Science Of The Lost Symbol

 

Why Are the Findings of the Noetic Sciences So Controversial?

We’ve all heard the old adage, extraordinary claims require extraordinary evidence. That surely is true of the claims of noetic scientists. They have evidence suggesting that we are participants in a quantum interconnected cosmos in which everything effects everything else; that intention and belief at least partly “create” our reality or, at the very least, can influence it; that consciousness may be a field that extends outside of the body, and that it is not an epiphenomenon of the brain but may be independent of material being; that energy healing is not only real but it can be learned; that our minds can affect matter; that the greater the coherence of our “energy fields,” especially of our heart field, the healthier we are, and the greater the impact we can have on others and the world around us; and on and on. They make one extraordinary claim after another. But extraordinary to whom? To those who are invested in the “way things are.”

The history of science is the history of extraordinary claims that eventually became accepted truth. New knowledge quickly becomes old knowledge. Yet, when we are invested in that old knowledge, we sometimes forget that things were ever any different. There is a principle in science called the “confirmation bias.” It explains why we tend to resist the new. It says that when confronted with information that is unfamiliar to us, especially when it runs counter to our beliefs, we retreat to what we know and feel comfortable with, rather than making a rational evaluation of the new evidence. Surprisingly, science especially is an endeavor that is subject to the confirmation bias, despite the fact that it is all about seeking new knowledge.

As a scientist you aren’t supposed to be allowed to decide which experimental result you like and which one you don’t, and then endorse only the one you like. But actually that’s what often happens in the real world. Scientists, for all their knowledge and intellect, are human beings. They can’t know everything, especially in today’s overspecialized world. Most scientists can barely keep up with the explosion of knowledge in their little neck of the scientific woods. So they have to choose where to put their focus, and that choice is partly influenced by their beliefs. Take physics as an example. The standard model of quantum mechanics is only one of about six major theories that arise out of the same body of experimental facts and evidence. String theory, Brane theory, the many worlds theory, symmetry and supersymmetry are some of the major contenders to the standard model. Since parts of each theory are mutually exclusive, only one theory can be correct. So how do physicists, or the rest of us for that matter, come to favor one theory over another? Usually because of personal preference. Scientists specialize early in their careers, and so they are predisposed to follow a particular line of thinking for their entire professional lives. When you have invested your reputation and career in exploring one theory, it’s hard to deviate from that path because of the anomalous results of the experiments of the scientist down the hall or across the campus.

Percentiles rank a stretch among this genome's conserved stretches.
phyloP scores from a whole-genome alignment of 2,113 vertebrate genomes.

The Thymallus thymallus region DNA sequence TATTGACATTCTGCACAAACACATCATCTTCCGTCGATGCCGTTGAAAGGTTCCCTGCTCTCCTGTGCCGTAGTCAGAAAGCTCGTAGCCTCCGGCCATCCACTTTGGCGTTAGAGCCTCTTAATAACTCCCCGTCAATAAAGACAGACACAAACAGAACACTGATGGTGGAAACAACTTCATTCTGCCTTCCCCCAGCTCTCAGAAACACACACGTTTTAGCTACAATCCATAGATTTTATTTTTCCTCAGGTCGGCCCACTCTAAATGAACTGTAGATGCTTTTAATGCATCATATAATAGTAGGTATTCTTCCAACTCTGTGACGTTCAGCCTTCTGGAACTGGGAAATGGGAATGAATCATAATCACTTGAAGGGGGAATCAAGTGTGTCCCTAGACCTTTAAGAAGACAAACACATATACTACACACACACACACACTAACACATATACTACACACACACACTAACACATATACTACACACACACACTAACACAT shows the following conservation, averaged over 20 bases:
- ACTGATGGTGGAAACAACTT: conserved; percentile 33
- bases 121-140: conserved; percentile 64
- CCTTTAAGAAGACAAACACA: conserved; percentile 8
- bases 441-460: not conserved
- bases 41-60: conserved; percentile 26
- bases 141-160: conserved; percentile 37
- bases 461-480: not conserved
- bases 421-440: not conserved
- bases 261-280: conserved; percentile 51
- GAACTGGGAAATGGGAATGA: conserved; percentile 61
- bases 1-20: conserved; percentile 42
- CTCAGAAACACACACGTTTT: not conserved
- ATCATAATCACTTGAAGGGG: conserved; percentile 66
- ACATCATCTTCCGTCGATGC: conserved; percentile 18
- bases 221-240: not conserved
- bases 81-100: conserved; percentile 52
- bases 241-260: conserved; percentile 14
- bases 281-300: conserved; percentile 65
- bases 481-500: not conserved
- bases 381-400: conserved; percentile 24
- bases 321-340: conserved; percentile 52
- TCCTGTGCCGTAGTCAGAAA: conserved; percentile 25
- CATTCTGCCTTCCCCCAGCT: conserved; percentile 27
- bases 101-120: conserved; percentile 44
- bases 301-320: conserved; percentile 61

We are not trying to be hard on conventional scientists. This isn’t personal—it’s simply the sociology of science. Admittedly, the reasons why the findings of noetic science are controversial, and often unfairly dismissed, are complex, and we cannot hope to address them in the space of this website. Yes, experimental evidence matters—both its quality and quantity. But what gets reviewed and how impartially it is evaluated may have more to do with the reviewer’s beliefs than with the merits of the work being scrutinized. That’s the short answer. For the long answer, we refer you to the many books about how science gets done, perhaps starting with Thomas S. Kuhn’s seminal The Structure of Scientific Revolutions and H. M. Collins’s Frames of Meaning: The Social Construction of Extraordinary Science.

In this website, we provide some of the evidence amassed by noetic scientists that is overturning much of the perceived wisdom of current scientific theory in physics, biology, medicine, psychology, and consciousness studies. We leave it to you to decide for yourself if the noetic sciences are truly “scientific” and if noetic scientists are truly on to something big—a reconceptualization of the nature of the cosmos and a revisioning of what it means to be human. As you evaluate the evidence, we urge you to consider the question What if? What if these noetic scientists are right—even only partly right? That we all have seemingly extraordinary abilities for healing. That we can influence matter through our focused intentions. That we are not separate from nature but are part of an interconnected global, and even universal, consciousness. If noetic scientists are correct, we can only imagine the glorious possibilities. As Dan Brown writes in The Lost Symbol, “Perception is transformed, and a new reality is born” (503). More poetically and grandly, as physicist Amit Goswami writes in his book The Self-Aware Universe, paraphrasing the poet Rabindranath Tagor, “I have listened/And I have looked/With open eyes./I have poured out my soul/Into the world/Seeking the unknown/Within the known./And I sing out loud/In amazement” (ix).

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